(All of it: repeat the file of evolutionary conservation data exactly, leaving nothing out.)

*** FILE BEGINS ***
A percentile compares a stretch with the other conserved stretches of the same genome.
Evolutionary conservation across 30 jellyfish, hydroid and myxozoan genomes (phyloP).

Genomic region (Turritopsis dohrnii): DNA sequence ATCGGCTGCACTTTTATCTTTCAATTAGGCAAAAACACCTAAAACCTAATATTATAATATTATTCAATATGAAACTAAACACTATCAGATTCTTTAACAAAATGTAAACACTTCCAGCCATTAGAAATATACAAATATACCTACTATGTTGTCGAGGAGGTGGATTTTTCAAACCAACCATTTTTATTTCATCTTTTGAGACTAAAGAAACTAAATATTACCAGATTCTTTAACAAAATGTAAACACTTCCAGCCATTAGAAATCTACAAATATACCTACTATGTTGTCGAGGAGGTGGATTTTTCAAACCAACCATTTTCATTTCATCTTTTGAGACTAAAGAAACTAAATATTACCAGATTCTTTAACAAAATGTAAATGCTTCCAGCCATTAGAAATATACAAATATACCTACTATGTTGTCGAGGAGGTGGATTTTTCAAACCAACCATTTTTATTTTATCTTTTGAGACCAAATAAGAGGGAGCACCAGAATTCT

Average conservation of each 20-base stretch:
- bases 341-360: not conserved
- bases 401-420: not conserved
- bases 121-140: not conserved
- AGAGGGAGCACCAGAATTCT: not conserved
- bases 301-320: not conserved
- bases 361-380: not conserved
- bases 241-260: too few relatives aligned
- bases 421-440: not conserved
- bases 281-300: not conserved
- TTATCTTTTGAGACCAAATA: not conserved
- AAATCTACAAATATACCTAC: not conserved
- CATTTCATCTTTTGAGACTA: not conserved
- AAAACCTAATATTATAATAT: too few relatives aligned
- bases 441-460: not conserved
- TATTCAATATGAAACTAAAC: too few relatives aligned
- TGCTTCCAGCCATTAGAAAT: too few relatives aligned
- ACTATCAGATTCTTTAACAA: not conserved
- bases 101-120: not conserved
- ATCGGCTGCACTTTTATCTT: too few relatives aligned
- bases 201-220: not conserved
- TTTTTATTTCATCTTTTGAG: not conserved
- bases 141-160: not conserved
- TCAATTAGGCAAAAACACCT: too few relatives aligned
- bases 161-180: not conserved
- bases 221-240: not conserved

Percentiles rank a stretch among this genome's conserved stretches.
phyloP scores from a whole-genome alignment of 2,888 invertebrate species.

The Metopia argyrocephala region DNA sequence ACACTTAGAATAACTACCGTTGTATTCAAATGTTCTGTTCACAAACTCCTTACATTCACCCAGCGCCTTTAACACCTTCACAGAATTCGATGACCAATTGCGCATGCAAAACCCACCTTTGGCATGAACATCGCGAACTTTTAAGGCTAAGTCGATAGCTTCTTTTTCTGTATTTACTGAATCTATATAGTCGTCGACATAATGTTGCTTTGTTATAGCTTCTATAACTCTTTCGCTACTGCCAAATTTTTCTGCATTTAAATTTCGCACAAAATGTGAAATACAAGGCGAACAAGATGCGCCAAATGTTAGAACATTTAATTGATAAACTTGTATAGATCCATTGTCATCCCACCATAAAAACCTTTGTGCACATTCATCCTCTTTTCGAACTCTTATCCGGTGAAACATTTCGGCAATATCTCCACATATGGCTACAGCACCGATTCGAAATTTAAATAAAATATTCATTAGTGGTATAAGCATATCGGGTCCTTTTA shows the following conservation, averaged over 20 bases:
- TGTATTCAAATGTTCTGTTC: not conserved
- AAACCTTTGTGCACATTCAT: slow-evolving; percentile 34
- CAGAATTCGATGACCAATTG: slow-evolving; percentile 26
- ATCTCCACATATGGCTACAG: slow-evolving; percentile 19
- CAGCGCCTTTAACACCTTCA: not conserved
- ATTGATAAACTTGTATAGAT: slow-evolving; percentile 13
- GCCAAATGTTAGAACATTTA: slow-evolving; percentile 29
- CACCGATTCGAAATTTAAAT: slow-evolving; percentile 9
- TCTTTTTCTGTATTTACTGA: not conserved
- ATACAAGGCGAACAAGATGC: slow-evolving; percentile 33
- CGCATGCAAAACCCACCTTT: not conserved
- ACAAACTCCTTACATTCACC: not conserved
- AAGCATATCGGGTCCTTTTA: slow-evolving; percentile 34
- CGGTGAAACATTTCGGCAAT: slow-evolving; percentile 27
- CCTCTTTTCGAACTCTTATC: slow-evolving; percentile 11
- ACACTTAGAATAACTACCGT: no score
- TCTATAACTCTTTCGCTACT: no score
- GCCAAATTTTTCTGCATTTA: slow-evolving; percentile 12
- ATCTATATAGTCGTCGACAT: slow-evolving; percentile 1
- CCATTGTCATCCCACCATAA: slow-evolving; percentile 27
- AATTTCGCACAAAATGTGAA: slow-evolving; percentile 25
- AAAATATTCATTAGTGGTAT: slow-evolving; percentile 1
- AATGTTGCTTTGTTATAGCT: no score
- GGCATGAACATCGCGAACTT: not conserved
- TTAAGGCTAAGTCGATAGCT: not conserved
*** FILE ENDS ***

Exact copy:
A percentile compares a stretch with the other conserved stretches of the same genome.
Evolutionary conservation across 30 jellyfish, hydroid and myxozoan genomes (phyloP).

Genomic region (Turritopsis dohrnii): DNA sequence ATCGGCTGCACTTTTATCTTTCAATTAGGCAAAAACACCTAAAACCTAATATTATAATATTATTCAATATGAAACTAAACACTATCAGATTCTTTAACAAAATGTAAACACTTCCAGCCATTAGAAATATACAAATATACCTACTATGTTGTCGAGGAGGTGGATTTTTCAAACCAACCATTTTTATTTCATCTTTTGAGACTAAAGAAACTAAATATTACCAGATTCTTTAACAAAATGTAAACACTTCCAGCCATTAGAAATCTACAAATATACCTACTATGTTGTCGAGGAGGTGGATTTTTCAAACCAACCATTTTCATTTCATCTTTTGAGACTAAAGAAACTAAATATTACCAGATTCTTTAACAAAATGTAAATGCTTCCAGCCATTAGAAATATACAAATATACCTACTATGTTGTCGAGGAGGTGGATTTTTCAAACCAACCATTTTTATTTTATCTTTTGAGACCAAATAAGAGGGAGCACCAGAATTCT

Average conservation of each 20-base stretch:
- bases 341-360: not conserved
- bases 401-420: not conserved
- bases 121-140: not conserved
- AGAGGGAGCACCAGAATTCT: not conserved
- bases 301-320: not conserved
- bases 361-380: not conserved
- bases 241-260: too few relatives aligned
- bases 421-440: not conserved
- bases 281-300: not conserved
- TTATCTTTTGAGACCAAATA: not conserved
- AAATCTACAAATATACCTAC: not conserved
- CATTTCATCTTTTGAGACTA: not conserved
- AAAACCTAATATTATAATAT: too few relatives aligned
- bases 441-460: not conserved
- TATTCAATATGAAACTAAAC: too few relatives aligned
- TGCTTCCAGCCATTAGAAAT: too few relatives aligned
- ACTATCAGATTCTTTAACAA: not conserved
- bases 101-120: not conserved
- ATCGGCTGCACTTTTATCTT: too few relatives aligned
- bases 201-220: not conserved
- TTTTTATTTCATCTTTTGAG: not conserved
- bases 141-160: not conserved
- TCAATTAGGCAAAAACACCT: too few relatives aligned
- bases 161-180: not conserved
- bases 221-240: not conserved

Percentiles rank a stretch among this genome's conserved stretches.
phyloP scores from a whole-genome alignment of 2,888 invertebrate species.

The Metopia argyrocephala region DNA sequence ACACTTAGAATAACTACCGTTGTATTCAAATGTTCTGTTCACAAACTCCTTACATTCACCCAGCGCCTTTAACACCTTCACAGAATTCGATGACCAATTGCGCATGCAAAACCCACCTTTGGCATGAACATCGCGAACTTTTAAGGCTAAGTCGATAGCTTCTTTTTCTGTATTTACTGAATCTATATAGTCGTCGACATAATGTTGCTTTGTTATAGCTTCTATAACTCTTTCGCTACTGCCAAATTTTTCTGCATTTAAATTTCGCACAAAATGTGAAATACAAGGCGAACAAGATGCGCCAAATGTTAGAACATTTAATTGATAAACTTGTATAGATCCATTGTCATCCCACCATAAAAACCTTTGTGCACATTCATCCTCTTTTCGAACTCTTATCCGGTGAAACATTTCGGCAATATCTCCACATATGGCTACAGCACCGATTCGAAATTTAAATAAAATATTCATTAGTGGTATAAGCATATCGGGTCCTTTTA shows the following conservation, averaged over 20 bases:
- TGTATTCAAATGTTCTGTTC: not conserved
- AAACCTTTGTGCACATTCAT: slow-evolving; percentile 34
- CAGAATTCGATGACCAATTG: slow-evolving; percentile 26
- ATCTCCACATATGGCTACAG: slow-evolving; percentile 19
- CAGCGCCTTTAACACCTTCA: not conserved
- ATTGATAAACTTGTATAGAT: slow-evolving; percentile 13
- GCCAAATGTTAGAACATTTA: slow-evolving; percentile 29
- CACCGATTCGAAATTTAAAT: slow-evolving; percentile 9
- TCTTTTTCTGTATTTACTGA: not conserved
- ATACAAGGCGAACAAGATGC: slow-evolving; percentile 33
- CGCATGCAAAACCCACCTTT: not conserved
- ACAAACTCCTTACATTCACC: not conserved
- AAGCATATCGGGTCCTTTTA: slow-evolving; percentile 34
- CGGTGAAACATTTCGGCAAT: slow-evolving; percentile 27
- CCTCTTTTCGAACTCTTATC: slow-evolving; percentile 11
- ACACTTAGAATAACTACCGT: no score
- TCTATAACTCTTTCGCTACT: no score
- GCCAAATTTTTCTGCATTTA: slow-evolving; percentile 12
- ATCTATATAGTCGTCGACAT: slow-evolving; percentile 1
- CCATTGTCATCCCACCATAA: slow-evolving; percentile 27
- AATTTCGCACAAAATGTGAA: slow-evolving; percentile 25
- AAAATATTCATTAGTGGTAT: slow-evolving; percentile 1
- AATGTTGCTTTGTTATAGCT: no score
- GGCATGAACATCGCGAACTT: not conserved
- TTAAGGCTAAGTCGATAGCT: not conserved